Future proofing – currently there’s slim pickings for exporting your excess energy, but there is a huge energy transition happening so that your home could trade your excess green energy to your neighbours for a higher price (but lower than what they currently pay). It is starting to become reality so again this links back to the future potential value of your home.
2. Who to use
I got a couple of quotes, but I went for Glow Green Ltd in the end with a quote of around £10k for a 5.67 kWp system and 5 kWh battery. Reasonable price and reviews seemed ok.
I think overall they were good given that the supply chains issues and increased demand at the time made their jobs very difficult, and I was (eventually) pleased with the end result.
However, you need to keep on top of them. The inverter (a key component) did not show up for the installation which meant the contractors couldn’t really do a huge amount on install day.
They also sent the wrong roof hooks (they did a remote survey and thought we had slate, when we didn’t).
They were also adamant that we couldn’t have the inverter and battery in the garage (as it would need underground cabling and armoured cables), but luckily the contractor was local and said we already had it and it was actually easier to put it in the garage.
In my head I thought it would take three days, it ended up taking nearly two weeks with all the issues. But again, in the end I was happy with the result and to be fair Glow Green did respond when there were issues.
3. Practical bits
Roof orientation is important. The energy savings trust calculator can show you how the orientation of your roof can impact savings.
Roof shape and shading. We have a dormer so there is a little shading and also meant we had to be conservative with the number of panels. In the end, we could have fitted a few more panels on the roof.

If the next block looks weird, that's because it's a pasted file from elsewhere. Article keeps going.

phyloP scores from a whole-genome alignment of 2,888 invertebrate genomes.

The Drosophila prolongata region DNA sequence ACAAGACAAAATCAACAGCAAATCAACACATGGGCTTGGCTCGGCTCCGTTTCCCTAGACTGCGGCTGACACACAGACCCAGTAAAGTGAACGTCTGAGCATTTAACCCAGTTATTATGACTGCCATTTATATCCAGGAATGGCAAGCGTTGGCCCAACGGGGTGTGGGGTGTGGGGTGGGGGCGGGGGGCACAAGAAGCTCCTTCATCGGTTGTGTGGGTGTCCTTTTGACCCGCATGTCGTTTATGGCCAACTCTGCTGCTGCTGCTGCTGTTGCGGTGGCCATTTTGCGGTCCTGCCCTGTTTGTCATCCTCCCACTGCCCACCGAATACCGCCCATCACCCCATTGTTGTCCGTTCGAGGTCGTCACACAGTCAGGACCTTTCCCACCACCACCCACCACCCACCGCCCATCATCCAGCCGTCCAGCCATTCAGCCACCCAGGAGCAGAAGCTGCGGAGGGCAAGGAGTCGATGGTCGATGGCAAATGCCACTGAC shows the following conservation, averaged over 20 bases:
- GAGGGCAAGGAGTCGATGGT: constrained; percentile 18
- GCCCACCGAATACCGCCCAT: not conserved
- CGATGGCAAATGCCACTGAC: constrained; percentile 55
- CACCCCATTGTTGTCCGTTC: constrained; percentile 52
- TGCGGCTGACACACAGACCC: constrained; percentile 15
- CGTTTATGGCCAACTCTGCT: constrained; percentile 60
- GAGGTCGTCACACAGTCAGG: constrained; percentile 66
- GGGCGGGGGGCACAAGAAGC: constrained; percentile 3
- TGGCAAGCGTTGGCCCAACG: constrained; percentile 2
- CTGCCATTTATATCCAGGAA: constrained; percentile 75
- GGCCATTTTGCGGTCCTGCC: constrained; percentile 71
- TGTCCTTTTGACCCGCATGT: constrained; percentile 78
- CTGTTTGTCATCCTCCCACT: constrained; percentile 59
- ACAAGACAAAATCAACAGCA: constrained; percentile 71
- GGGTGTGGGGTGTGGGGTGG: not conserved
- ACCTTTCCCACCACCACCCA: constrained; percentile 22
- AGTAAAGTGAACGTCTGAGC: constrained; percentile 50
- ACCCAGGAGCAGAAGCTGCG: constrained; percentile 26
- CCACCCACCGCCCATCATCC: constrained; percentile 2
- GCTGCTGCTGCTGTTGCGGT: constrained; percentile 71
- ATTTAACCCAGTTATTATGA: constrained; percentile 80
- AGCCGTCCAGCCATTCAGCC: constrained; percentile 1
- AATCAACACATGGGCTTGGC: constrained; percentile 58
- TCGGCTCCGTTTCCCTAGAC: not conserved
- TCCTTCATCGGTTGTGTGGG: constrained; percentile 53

Pigeon protection. Something usually not included but I’d advise you get it while you have the scaffolding up. Otherwise you might be driven mad by pigeons deciding to take up residence. Might cost £300-£500 extra, but potentially much more if you have to retrofit it later.
Location of kit. If you don’t have a garage or it’s not already connected to your property, then usually they put the inverter and battery in the loft, airing cupboard or outside near the meter.
4. Maximise the return on investment
You should try and use as much of your solar energy as possible as you don’t get as much for exporting. Changing your behaviour is important but if you’ve got an electric vehicle or plug-in hybrid this will help, and also if you have a battery.
If you have a hot water tank, think about getting a solar diverter so that instead of exporting electricity you use it to heat your hot water instead.
Get a good deal on what you export. Many suppliers do not offer great export rates (British Gas is 3.2p for example), but there are some good deals out there for the Smart Export Guarantee (SEG). Octopus looks the best at the moment (4.1p or 7.5p if you are an import customer).
About Propflo: Propflo is a property transparency platform powered by machine learning (a form of artificial intelligence). It was founded by successful proptech entrepreneur Luke Loveridge and geospatial and risk data scientist Dr Daniel Moyo. The business has a strong advisory team including the CEO of Yopa and ex-Purplebricks MD, Verona Frankish, and Dr Mike Tipping – a world-leading AI expert. Its lead investor, Ying Tan, is also an industry expert having built and sold one of the largest specialist mortgage brokers in the country.